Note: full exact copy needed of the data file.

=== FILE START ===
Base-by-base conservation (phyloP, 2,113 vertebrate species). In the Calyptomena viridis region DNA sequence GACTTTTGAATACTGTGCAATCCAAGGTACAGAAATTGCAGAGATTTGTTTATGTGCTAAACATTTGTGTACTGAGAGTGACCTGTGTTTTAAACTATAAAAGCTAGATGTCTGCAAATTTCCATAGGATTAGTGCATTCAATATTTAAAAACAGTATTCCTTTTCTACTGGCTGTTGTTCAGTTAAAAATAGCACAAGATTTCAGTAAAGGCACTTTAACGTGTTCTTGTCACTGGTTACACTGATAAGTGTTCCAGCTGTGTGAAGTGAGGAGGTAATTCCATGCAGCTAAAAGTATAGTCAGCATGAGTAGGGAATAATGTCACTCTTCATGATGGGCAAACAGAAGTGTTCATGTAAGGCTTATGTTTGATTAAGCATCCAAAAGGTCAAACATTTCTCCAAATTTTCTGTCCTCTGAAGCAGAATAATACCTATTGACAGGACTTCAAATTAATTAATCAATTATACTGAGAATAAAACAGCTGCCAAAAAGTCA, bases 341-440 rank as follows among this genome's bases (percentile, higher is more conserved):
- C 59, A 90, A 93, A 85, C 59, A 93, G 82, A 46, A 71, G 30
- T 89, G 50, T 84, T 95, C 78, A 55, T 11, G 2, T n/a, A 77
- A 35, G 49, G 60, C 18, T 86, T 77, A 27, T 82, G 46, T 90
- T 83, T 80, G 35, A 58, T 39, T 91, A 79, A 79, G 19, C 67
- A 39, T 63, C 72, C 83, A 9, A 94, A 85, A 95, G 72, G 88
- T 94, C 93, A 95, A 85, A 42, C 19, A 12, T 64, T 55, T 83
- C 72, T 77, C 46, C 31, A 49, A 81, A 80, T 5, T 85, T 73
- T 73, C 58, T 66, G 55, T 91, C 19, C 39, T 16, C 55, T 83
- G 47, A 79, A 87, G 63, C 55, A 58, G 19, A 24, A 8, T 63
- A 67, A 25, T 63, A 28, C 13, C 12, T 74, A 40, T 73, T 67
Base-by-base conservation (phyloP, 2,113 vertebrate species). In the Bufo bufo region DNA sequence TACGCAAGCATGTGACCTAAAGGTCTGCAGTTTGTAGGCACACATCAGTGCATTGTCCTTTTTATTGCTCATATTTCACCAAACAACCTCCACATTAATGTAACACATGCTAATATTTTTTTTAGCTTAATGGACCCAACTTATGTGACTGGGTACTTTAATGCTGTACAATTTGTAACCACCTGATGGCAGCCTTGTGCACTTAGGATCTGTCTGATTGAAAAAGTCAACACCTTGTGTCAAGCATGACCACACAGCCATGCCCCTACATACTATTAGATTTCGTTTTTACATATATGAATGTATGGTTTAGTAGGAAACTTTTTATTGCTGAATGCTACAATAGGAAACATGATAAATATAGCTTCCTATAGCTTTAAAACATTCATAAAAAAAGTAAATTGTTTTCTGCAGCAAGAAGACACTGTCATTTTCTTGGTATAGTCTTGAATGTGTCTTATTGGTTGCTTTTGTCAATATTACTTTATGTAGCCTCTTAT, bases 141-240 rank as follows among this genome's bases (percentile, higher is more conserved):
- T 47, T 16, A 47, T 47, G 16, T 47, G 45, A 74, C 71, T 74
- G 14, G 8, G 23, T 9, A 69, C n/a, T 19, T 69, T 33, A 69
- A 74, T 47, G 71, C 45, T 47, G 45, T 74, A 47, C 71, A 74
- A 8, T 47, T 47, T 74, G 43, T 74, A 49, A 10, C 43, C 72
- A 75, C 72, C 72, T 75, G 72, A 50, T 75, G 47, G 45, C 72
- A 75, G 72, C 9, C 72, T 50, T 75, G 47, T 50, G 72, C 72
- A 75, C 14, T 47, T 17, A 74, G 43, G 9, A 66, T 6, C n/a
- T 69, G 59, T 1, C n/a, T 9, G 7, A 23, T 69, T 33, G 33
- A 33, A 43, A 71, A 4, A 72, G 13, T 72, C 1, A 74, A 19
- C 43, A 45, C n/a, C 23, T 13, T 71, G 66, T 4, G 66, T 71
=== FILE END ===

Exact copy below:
Base-by-base conservation (phyloP, 2,113 vertebrate species). In the Calyptomena viridis region DNA sequence GACTTTTGAATACTGTGCAATCCAAGGTACAGAAATTGCAGAGATTTGTTTATGTGCTAAACATTTGTGTACTGAGAGTGACCTGTGTTTTAAACTATAAAAGCTAGATGTCTGCAAATTTCCATAGGATTAGTGCATTCAATATTTAAAAACAGTATTCCTTTTCTACTGGCTGTTGTTCAGTTAAAAATAGCACAAGATTTCAGTAAAGGCACTTTAACGTGTTCTTGTCACTGGTTACACTGATAAGTGTTCCAGCTGTGTGAAGTGAGGAGGTAATTCCATGCAGCTAAAAGTATAGTCAGCATGAGTAGGGAATAATGTCACTCTTCATGATGGGCAAACAGAAGTGTTCATGTAAGGCTTATGTTTGATTAAGCATCCAAAAGGTCAAACATTTCTCCAAATTTTCTGTCCTCTGAAGCAGAATAATACCTATTGACAGGACTTCAAATTAATTAATCAATTATACTGAGAATAAAACAGCTGCCAAAAAGTCA, bases 341-440 rank as follows among this genome's bases (percentile, higher is more conserved):
- C 59, A 90, A 93, A 85, C 59, A 93, G 82, A 46, A 71, G 30
- T 89, G 50, T 84, T 95, C 78, A 55, T 11, G 2, T n/a, A 77
- A 35, G 49, G 60, C 18, T 86, T 77, A 27, T 82, G 46, T 90
- T 83, T 80, G 35, A 58, T 39, T 91, A 79, A 79, G 19, C 67
- A 39, T 63, C 72, C 83, A 9, A 94, A 85, A 95, G 72, G 88
- T 94, C 93, A 95, A 85, A 42, C 19, A 12, T 64, T 55, T 83
- C 72, T 77, C 46, C 31, A 49, A 81, A 80, T 5, T 85, T 73
- T 73, C 58, T 66, G 55, T 91, C 19, C 39, T 16, C 55, T 83
- G 47, A 79, A 87, G 63, C 55, A 58, G 19, A 24, A 8, T 63
- A 67, A 25, T 63, A 28, C 13, C 12, T 74, A 40, T 73, T 67
Base-by-base conservation (phyloP, 2,113 vertebrate species). In the Bufo bufo region DNA sequence TACGCAAGCATGTGACCTAAAGGTCTGCAGTTTGTAGGCACACATCAGTGCATTGTCCTTTTTATTGCTCATATTTCACCAAACAACCTCCACATTAATGTAACACATGCTAATATTTTTTTTAGCTTAATGGACCCAACTTATGTGACTGGGTACTTTAATGCTGTACAATTTGTAACCACCTGATGGCAGCCTTGTGCACTTAGGATCTGTCTGATTGAAAAAGTCAACACCTTGTGTCAAGCATGACCACACAGCCATGCCCCTACATACTATTAGATTTCGTTTTTACATATATGAATGTATGGTTTAGTAGGAAACTTTTTATTGCTGAATGCTACAATAGGAAACATGATAAATATAGCTTCCTATAGCTTTAAAACATTCATAAAAAAAGTAAATTGTTTTCTGCAGCAAGAAGACACTGTCATTTTCTTGGTATAGTCTTGAATGTGTCTTATTGGTTGCTTTTGTCAATATTACTTTATGTAGCCTCTTAT, bases 141-240 rank as follows among this genome's bases (percentile, higher is more conserved):
- T 47, T 16, A 47, T 47, G 16, T 47, G 45, A 74, C 71, T 74
- G 14, G 8, G 23, T 9, A 69, C n/a, T 19, T 69, T 33, A 69
- A 74, T 47, G 71, C 45, T 47, G 45, T 74, A 47, C 71, A 74
- A 8, T 47, T 47, T 74, G 43, T 74, A 49, A 10, C 43, C 72
- A 75, C 72, C 72, T 75, G 72, A 50, T 75, G 47, G 45, C 72
- A 75, G 72, C 9, C 72, T 50, T 75, G 47, T 50, G 72, C 72
- A 75, C 14, T 47, T 17, A 74, G 43, G 9, A 66, T 6, C n/a
- T 69, G 59, T 1, C n/a, T 9, G 7, A 23, T 69, T 33, G 33
- A 33, A 43, A 71, A 4, A 72, G 13, T 72, C 1, A 74, A 19
- C 43, A 45, C n/a, C 23, T 13, T 71, G 66, T 4, G 66, T 71